Exposure to COVID and pandemic sequelae

BIPOC families have been disproportionately affected by COVID—both directly via the rates of infection and mortality and indirectly via socioeconomic factors. Due to economic downturns, BIPOC families are disproportionately more likely to lose employment—thus, health insurance, leading to additional difficulties for their children to access the already limited mental health resources. Pre-COVID, children with limited resources may access mental health care from school systems; however, due to the closures of schools and intermittent disruption of learning schedules, the disengagement and discontinuation of treatment portend worse mental health outcomes, especially for BIPOC children. Additionally, BIPOC workers are more likely to have service-related and in-person jobs, which concurrently removes parental supervision and increases risk of COVID exposure for the entire family.

Adult support at home

The COVID pandemic has forced many families to work and learn from home; however, BIPOC families are less likely to have a quiet and contained environment. As previously mentioned, BIPOC workers are less likely to be able to work remotely and thus less likely to facilitate the optimal environment for remote schooling and telehealth treatment for their children. BIPOC children are significantly more likely to be raised by a single parent, which may lead to less availability for direct engagement in health care. Furthermore, some studies have suggested that BIPOC parents are less likely to have flexible work schedules, which may further exacerbate the needs of supervising their children who struggle academically during the pandemic.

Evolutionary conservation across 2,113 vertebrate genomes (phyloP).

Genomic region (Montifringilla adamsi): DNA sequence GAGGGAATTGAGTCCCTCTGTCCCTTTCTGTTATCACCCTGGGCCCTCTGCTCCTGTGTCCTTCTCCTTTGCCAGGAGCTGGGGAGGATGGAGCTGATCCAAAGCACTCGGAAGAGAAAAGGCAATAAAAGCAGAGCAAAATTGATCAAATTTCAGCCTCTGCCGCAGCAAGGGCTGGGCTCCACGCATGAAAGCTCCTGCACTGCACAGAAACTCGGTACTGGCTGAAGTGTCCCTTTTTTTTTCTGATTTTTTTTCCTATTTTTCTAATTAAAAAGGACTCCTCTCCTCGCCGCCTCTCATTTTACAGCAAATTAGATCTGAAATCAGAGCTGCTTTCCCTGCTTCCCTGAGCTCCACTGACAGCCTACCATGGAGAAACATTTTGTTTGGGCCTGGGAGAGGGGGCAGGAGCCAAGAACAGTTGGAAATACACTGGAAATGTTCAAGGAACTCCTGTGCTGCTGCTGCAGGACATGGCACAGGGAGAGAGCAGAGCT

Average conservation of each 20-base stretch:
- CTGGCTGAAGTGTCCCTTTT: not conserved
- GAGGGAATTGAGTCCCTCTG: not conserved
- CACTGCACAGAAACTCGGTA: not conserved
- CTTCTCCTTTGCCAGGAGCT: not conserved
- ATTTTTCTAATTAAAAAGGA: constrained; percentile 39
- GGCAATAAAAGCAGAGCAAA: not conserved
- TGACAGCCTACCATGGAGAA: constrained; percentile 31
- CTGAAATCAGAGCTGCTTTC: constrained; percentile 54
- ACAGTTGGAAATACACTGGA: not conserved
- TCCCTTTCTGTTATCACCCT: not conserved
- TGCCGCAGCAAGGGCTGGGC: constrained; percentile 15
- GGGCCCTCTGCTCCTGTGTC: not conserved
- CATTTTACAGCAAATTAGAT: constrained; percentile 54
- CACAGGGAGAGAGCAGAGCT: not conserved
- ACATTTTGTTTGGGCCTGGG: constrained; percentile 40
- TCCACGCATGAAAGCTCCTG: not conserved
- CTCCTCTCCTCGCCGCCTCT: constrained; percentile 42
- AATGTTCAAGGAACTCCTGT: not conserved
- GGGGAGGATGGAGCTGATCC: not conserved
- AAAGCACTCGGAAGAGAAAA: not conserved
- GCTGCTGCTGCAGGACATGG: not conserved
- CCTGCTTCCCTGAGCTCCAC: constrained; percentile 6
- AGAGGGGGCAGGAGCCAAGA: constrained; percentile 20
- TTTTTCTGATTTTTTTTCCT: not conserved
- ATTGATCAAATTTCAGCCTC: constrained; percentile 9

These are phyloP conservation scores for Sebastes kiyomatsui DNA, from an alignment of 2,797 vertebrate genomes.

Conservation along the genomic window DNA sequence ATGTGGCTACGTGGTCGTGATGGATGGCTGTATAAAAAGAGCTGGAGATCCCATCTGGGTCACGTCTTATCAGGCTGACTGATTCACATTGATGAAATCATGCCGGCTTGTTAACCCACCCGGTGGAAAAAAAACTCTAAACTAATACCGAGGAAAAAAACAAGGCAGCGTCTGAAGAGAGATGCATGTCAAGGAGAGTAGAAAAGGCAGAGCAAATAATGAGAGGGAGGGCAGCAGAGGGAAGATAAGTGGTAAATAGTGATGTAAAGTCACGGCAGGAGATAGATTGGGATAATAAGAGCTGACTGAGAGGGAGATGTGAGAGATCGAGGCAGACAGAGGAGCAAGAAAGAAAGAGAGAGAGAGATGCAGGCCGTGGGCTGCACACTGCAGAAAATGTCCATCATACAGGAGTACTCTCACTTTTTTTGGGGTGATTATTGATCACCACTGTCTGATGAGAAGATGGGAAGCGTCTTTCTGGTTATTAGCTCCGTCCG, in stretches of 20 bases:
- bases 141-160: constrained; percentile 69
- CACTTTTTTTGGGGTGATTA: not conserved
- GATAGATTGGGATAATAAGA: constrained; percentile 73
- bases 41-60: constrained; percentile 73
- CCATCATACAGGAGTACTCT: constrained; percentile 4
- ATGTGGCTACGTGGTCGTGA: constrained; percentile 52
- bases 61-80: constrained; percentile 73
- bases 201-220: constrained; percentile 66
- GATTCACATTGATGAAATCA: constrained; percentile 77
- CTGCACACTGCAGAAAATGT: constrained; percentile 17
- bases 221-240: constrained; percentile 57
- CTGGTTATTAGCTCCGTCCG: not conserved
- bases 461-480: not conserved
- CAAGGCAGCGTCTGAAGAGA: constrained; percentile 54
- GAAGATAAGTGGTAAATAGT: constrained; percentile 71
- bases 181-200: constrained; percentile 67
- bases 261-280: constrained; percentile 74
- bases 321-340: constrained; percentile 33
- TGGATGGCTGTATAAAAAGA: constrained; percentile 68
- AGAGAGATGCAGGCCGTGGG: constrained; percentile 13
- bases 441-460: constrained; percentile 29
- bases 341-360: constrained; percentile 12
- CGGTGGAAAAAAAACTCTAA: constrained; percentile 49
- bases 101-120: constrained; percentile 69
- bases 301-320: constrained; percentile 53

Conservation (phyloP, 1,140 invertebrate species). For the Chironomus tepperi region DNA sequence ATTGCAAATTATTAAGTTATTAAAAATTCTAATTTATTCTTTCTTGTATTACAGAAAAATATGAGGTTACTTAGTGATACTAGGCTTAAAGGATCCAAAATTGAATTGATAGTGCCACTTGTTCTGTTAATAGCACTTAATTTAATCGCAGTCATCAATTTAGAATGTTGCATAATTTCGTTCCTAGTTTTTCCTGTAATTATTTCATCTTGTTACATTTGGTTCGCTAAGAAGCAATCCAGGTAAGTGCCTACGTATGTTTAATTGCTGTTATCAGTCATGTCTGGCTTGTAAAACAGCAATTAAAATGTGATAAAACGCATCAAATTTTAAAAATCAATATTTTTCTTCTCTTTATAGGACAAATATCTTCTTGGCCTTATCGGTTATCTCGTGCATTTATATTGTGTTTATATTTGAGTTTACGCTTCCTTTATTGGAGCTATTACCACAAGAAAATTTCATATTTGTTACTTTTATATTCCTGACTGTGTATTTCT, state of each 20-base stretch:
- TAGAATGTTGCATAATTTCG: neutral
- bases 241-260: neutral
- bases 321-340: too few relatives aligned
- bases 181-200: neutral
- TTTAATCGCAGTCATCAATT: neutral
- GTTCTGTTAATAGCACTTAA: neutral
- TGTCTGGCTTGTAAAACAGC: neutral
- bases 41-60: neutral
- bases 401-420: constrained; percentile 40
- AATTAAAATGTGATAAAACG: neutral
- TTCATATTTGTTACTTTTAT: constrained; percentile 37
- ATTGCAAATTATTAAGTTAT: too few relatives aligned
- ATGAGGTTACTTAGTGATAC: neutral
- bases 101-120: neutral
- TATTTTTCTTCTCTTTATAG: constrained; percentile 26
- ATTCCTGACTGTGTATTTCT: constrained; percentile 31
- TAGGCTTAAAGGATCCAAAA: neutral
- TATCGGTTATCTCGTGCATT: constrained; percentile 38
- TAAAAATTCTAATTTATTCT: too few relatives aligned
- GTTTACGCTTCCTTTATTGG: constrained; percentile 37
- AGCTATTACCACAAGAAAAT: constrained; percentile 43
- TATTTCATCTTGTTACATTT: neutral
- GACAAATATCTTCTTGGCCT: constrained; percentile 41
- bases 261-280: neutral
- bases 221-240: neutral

Potential solutions

Increasing telehealth access:

  • School systems need to deepen relationships with community mental health agencies that provide EPs. Best practice entails providing EPs flexible access to students and clear workflows that integrate mental health care with the didactic curriculum.
  • Mental health agencies may serve as integral consultants to ensure the compatibility of school-based hardware and software with telehealth platforms to avoid disruption in treatments.
  • EPs can assist schools in identifying at-risk students and advocate for relevant accommodations to address access challenges, such as lack of broadband internet, or unavailability of parental involvement.

Improving mental health assessment and engagement:

  • Mental health agencies may assist school stakeholders in utilizing appropriate mental health surveys to better assess student needs.